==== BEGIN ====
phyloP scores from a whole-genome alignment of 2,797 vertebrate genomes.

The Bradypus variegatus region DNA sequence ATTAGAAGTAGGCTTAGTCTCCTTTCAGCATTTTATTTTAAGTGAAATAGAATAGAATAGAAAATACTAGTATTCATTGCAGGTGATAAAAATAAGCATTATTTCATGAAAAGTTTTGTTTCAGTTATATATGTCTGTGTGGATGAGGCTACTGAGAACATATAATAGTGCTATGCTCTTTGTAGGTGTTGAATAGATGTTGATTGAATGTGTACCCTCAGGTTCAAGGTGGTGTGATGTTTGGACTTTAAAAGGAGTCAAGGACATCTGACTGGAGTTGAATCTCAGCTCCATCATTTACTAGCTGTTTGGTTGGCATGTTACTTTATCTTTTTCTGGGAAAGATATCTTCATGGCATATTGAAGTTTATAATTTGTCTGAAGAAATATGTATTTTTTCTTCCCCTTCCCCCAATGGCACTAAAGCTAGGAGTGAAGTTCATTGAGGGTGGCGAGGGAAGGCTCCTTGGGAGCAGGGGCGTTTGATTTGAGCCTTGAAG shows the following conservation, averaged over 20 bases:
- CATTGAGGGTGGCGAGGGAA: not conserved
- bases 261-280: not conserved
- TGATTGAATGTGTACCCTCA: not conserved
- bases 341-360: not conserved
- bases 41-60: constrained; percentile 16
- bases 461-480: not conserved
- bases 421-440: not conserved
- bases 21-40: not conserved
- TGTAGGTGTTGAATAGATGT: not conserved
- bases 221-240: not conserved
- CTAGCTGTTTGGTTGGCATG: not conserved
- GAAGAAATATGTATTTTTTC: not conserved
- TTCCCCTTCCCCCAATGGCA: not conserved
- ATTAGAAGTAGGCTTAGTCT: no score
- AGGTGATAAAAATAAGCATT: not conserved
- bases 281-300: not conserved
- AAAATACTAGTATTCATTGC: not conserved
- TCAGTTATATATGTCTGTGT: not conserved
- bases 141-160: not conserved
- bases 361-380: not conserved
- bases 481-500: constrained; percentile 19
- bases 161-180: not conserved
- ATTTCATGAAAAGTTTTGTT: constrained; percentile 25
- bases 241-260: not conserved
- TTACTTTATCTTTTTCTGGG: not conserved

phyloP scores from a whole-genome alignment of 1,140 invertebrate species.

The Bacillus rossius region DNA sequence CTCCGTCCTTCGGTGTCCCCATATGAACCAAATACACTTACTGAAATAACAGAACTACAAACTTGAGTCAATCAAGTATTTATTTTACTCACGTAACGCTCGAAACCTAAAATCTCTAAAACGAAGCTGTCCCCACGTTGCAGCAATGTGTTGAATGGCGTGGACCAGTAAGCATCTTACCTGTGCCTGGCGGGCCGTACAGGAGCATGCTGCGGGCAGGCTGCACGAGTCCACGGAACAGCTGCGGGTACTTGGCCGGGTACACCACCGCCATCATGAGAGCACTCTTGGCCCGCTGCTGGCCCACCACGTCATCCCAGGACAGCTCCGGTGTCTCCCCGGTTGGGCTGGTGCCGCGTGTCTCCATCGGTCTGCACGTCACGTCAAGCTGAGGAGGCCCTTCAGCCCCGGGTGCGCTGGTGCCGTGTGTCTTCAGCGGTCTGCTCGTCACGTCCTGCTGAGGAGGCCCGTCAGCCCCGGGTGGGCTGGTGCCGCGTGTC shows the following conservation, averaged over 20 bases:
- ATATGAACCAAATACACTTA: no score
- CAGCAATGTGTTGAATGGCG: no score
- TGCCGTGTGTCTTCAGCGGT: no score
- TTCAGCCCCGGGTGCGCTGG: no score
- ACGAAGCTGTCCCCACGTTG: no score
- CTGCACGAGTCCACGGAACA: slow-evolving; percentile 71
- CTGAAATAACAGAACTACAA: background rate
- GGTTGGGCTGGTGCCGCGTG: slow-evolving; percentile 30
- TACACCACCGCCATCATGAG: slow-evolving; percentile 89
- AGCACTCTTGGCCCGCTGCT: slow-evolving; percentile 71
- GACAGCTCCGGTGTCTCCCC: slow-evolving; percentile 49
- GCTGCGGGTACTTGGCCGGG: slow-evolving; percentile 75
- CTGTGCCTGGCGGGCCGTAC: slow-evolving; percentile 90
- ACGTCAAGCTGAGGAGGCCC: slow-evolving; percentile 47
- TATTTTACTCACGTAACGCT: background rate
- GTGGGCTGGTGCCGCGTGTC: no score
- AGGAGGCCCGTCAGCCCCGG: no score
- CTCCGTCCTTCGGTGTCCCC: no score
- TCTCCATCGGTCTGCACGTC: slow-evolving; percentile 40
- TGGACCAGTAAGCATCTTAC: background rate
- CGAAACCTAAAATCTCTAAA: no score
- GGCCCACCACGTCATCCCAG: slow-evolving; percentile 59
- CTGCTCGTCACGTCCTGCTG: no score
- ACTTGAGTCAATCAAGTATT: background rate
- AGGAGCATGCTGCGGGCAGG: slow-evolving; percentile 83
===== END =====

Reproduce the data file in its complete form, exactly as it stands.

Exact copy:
phyloP scores from a whole-genome alignment of 2,797 vertebrate genomes.

The Bradypus variegatus region DNA sequence ATTAGAAGTAGGCTTAGTCTCCTTTCAGCATTTTATTTTAAGTGAAATAGAATAGAATAGAAAATACTAGTATTCATTGCAGGTGATAAAAATAAGCATTATTTCATGAAAAGTTTTGTTTCAGTTATATATGTCTGTGTGGATGAGGCTACTGAGAACATATAATAGTGCTATGCTCTTTGTAGGTGTTGAATAGATGTTGATTGAATGTGTACCCTCAGGTTCAAGGTGGTGTGATGTTTGGACTTTAAAAGGAGTCAAGGACATCTGACTGGAGTTGAATCTCAGCTCCATCATTTACTAGCTGTTTGGTTGGCATGTTACTTTATCTTTTTCTGGGAAAGATATCTTCATGGCATATTGAAGTTTATAATTTGTCTGAAGAAATATGTATTTTTTCTTCCCCTTCCCCCAATGGCACTAAAGCTAGGAGTGAAGTTCATTGAGGGTGGCGAGGGAAGGCTCCTTGGGAGCAGGGGCGTTTGATTTGAGCCTTGAAG shows the following conservation, averaged over 20 bases:
- CATTGAGGGTGGCGAGGGAA: not conserved
- bases 261-280: not conserved
- TGATTGAATGTGTACCCTCA: not conserved
- bases 341-360: not conserved
- bases 41-60: constrained; percentile 16
- bases 461-480: not conserved
- bases 421-440: not conserved
- bases 21-40: not conserved
- TGTAGGTGTTGAATAGATGT: not conserved
- bases 221-240: not conserved
- CTAGCTGTTTGGTTGGCATG: not conserved
- GAAGAAATATGTATTTTTTC: not conserved
- TTCCCCTTCCCCCAATGGCA: not conserved
- ATTAGAAGTAGGCTTAGTCT: no score
- AGGTGATAAAAATAAGCATT: not conserved
- bases 281-300: not conserved
- AAAATACTAGTATTCATTGC: not conserved
- TCAGTTATATATGTCTGTGT: not conserved
- bases 141-160: not conserved
- bases 361-380: not conserved
- bases 481-500: constrained; percentile 19
- bases 161-180: not conserved
- ATTTCATGAAAAGTTTTGTT: constrained; percentile 25
- bases 241-260: not conserved
- TTACTTTATCTTTTTCTGGG: not conserved

phyloP scores from a whole-genome alignment of 1,140 invertebrate species.

The Bacillus rossius region DNA sequence CTCCGTCCTTCGGTGTCCCCATATGAACCAAATACACTTACTGAAATAACAGAACTACAAACTTGAGTCAATCAAGTATTTATTTTACTCACGTAACGCTCGAAACCTAAAATCTCTAAAACGAAGCTGTCCCCACGTTGCAGCAATGTGTTGAATGGCGTGGACCAGTAAGCATCTTACCTGTGCCTGGCGGGCCGTACAGGAGCATGCTGCGGGCAGGCTGCACGAGTCCACGGAACAGCTGCGGGTACTTGGCCGGGTACACCACCGCCATCATGAGAGCACTCTTGGCCCGCTGCTGGCCCACCACGTCATCCCAGGACAGCTCCGGTGTCTCCCCGGTTGGGCTGGTGCCGCGTGTCTCCATCGGTCTGCACGTCACGTCAAGCTGAGGAGGCCCTTCAGCCCCGGGTGCGCTGGTGCCGTGTGTCTTCAGCGGTCTGCTCGTCACGTCCTGCTGAGGAGGCCCGTCAGCCCCGGGTGGGCTGGTGCCGCGTGTC shows the following conservation, averaged over 20 bases:
- ATATGAACCAAATACACTTA: no score
- CAGCAATGTGTTGAATGGCG: no score
- TGCCGTGTGTCTTCAGCGGT: no score
- TTCAGCCCCGGGTGCGCTGG: no score
- ACGAAGCTGTCCCCACGTTG: no score
- CTGCACGAGTCCACGGAACA: slow-evolving; percentile 71
- CTGAAATAACAGAACTACAA: background rate
- GGTTGGGCTGGTGCCGCGTG: slow-evolving; percentile 30
- TACACCACCGCCATCATGAG: slow-evolving; percentile 89
- AGCACTCTTGGCCCGCTGCT: slow-evolving; percentile 71
- GACAGCTCCGGTGTCTCCCC: slow-evolving; percentile 49
- GCTGCGGGTACTTGGCCGGG: slow-evolving; percentile 75
- CTGTGCCTGGCGGGCCGTAC: slow-evolving; percentile 90
- ACGTCAAGCTGAGGAGGCCC: slow-evolving; percentile 47
- TATTTTACTCACGTAACGCT: background rate
- GTGGGCTGGTGCCGCGTGTC: no score
- AGGAGGCCCGTCAGCCCCGG: no score
- CTCCGTCCTTCGGTGTCCCC: no score
- TCTCCATCGGTCTGCACGTC: slow-evolving; percentile 40
- TGGACCAGTAAGCATCTTAC: background rate
- CGAAACCTAAAATCTCTAAA: no score
- GGCCCACCACGTCATCCCAG: slow-evolving; percentile 59
- CTGCTCGTCACGTCCTGCTG: no score
- ACTTGAGTCAATCAAGTATT: background rate
- AGGAGCATGCTGCGGGCAGG: slow-evolving; percentile 83